Recently, I read a description for a mayoral candidate’s campaign that catered to conservative women of color. Okay, it’s fine to have events that cater to specific audiences, but the issue I have is with the description. Part of it says, “While the media and the race-baiters of today constantly look for and invent triggers for racial unrest and division, churches across this nation are awakening to their identity of being peacemakers and ministers of reconciliation in their communities.” It continues later “(conservative: holding to traditional Christian values).”
First Issue: We associate Christianity with a party. Now, biblically speaking, Jesus was not a liberal or a conservative. Jesus came to bring the Kingdom of God which challenged the very governmental and political systems in place at that time. If anything, Jesus would have been outside of the government, not seeking to conform to it. Therefore, the Republican Party is not, nor has it ever been, the party of Christ. Both parties have their pros and cons. Many Christians limit the Bible to the topics of gay marriage and abortion, but what about the other parts? Matthew 25:37-40 says, “Then the righteous will answer Him, saying, ‘Lord, when did we see You hungry and feed You, or thirsty and give You drink? When did we see You a stranger and take You in, or naked and clothe You? Or when did we see You sick, or in prison, and come to You?’ And the King will answer and say to them, ‘Assuredly, I say to you, inasmuch as you did it to one of the least of these My brethren, you did it to Me.’” What about the fact that Republicans are taking away healthcare and generally support policies that don’t provide for one’s neighbors? But this isn’t about Republicans or Democrats because there are lives at stake.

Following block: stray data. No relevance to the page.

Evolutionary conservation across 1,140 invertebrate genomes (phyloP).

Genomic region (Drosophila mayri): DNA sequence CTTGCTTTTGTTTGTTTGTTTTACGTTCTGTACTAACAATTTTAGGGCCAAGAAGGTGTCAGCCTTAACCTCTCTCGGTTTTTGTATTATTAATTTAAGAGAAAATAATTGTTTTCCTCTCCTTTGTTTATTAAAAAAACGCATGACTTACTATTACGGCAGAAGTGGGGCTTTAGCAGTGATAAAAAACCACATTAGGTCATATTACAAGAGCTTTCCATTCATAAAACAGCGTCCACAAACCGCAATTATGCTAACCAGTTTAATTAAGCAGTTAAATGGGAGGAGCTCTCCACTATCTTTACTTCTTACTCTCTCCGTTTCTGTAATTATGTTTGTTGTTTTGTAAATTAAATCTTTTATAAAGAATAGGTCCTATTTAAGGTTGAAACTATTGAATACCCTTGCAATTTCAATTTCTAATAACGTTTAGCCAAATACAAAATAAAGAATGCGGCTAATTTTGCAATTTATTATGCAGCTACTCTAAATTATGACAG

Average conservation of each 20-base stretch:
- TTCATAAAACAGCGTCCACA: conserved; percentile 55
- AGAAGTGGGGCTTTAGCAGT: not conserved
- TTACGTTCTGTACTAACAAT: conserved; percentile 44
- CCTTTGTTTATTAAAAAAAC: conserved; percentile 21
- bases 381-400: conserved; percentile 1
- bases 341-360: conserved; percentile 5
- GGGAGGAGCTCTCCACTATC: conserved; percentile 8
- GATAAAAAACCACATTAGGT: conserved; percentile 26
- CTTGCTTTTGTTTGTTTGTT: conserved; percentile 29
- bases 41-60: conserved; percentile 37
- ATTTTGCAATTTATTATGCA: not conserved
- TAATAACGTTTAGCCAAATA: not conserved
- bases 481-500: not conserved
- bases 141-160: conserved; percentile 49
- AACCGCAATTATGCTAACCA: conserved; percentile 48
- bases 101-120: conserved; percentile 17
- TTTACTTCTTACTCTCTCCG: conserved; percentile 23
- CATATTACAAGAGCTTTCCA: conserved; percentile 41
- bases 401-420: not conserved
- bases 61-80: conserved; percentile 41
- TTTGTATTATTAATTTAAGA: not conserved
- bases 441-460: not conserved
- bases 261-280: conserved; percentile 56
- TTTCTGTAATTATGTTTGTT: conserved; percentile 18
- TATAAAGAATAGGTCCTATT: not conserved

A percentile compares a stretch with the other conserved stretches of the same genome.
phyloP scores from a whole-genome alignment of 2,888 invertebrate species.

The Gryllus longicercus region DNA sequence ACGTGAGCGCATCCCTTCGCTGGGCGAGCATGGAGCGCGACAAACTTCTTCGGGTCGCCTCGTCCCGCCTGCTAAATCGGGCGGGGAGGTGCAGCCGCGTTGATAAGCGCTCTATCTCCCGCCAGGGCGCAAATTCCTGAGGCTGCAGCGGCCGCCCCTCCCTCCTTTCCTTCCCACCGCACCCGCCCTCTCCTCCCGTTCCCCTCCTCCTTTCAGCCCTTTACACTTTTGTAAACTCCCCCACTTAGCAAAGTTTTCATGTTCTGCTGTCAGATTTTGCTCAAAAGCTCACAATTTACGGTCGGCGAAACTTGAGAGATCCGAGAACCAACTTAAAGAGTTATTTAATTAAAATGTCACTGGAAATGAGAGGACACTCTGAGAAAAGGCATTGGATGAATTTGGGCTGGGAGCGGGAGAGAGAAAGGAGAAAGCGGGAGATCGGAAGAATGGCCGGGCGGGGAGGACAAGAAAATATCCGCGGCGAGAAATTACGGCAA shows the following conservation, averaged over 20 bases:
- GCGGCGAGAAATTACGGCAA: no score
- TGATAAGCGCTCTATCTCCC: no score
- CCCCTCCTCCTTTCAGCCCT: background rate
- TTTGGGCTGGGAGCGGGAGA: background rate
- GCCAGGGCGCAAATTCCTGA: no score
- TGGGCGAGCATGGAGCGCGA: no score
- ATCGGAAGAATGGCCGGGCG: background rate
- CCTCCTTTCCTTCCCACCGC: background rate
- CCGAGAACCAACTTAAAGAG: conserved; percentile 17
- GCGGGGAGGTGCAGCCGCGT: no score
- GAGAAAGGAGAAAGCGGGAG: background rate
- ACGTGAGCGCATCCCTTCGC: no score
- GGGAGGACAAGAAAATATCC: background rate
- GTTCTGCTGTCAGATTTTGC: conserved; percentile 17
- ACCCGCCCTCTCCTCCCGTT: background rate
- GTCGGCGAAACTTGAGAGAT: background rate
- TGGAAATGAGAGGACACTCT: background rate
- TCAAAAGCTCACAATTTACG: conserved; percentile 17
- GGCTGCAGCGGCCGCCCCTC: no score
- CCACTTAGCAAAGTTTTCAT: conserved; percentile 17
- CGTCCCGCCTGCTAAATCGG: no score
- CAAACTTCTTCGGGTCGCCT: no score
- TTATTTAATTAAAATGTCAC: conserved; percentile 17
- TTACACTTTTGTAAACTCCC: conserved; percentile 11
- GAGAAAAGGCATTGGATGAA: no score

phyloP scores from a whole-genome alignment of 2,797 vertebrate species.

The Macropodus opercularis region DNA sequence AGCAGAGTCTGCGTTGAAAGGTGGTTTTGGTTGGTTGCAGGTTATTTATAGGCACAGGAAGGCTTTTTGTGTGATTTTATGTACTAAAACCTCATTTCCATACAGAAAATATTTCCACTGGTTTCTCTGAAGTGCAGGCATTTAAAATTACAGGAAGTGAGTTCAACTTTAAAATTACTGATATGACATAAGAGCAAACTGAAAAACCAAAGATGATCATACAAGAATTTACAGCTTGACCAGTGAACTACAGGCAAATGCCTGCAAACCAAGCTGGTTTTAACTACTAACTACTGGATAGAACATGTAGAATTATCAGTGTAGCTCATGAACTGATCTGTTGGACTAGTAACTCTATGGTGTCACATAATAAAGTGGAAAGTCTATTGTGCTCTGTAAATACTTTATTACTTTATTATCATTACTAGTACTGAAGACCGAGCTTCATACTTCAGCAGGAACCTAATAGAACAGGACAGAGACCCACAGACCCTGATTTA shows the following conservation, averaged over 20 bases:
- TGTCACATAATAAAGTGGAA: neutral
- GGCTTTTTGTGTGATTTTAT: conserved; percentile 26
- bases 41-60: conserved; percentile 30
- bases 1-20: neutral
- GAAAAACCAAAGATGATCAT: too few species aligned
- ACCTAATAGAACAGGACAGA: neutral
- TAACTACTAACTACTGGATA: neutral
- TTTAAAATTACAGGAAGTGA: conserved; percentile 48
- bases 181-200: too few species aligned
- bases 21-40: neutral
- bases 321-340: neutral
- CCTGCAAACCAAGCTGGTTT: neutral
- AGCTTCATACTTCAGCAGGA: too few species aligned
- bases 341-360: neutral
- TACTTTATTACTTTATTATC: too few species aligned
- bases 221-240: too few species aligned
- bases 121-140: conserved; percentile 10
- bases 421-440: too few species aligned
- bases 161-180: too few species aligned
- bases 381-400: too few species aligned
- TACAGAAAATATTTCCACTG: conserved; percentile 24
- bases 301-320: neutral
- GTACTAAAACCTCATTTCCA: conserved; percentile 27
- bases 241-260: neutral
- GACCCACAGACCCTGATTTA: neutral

Second Issue: How are we using the term “race-baiters” and yet claiming to be “peacemakers” and “ministers of reconciliation?” To begin the process of reconciliation, we must first admit that there is race. To use terms such as “race-baiters” ends a potentially successful conversation before it even starts. To address race in this way is to basically tell women of color that their votes matter, but not their lives. It’s as if the struggles of being black mean nothing and we are only seen as a political ploy. Once again, there are lives at stake. These “triggers for racial unrest and division” are not “invent[ed].” No one is asking for police brutality. No one asked for the prison industrial complex. No one asked for subprime loans and housing discrimination. No one asked for systematic racism. This isn’t a choice. This is lived experience, and it should not be dismissed just to get votes.
I agree that we need racial reconciliation, but this is not the way. We must begin to address race and social justice issues in a way that allows us to grow in knowledge and understanding and in a way that addresses historical and current systems at play. Reconciliation begins with admitting that racial injustices as well as white privilege exists. We must not allow political parties to cause us to lose sight of humanity and the cause of Christ. Above all, we as Christians are called to love God and to love others. Support whatever party the Spirit leads you to support out of your personal convictions, but please don’t call it the party of God.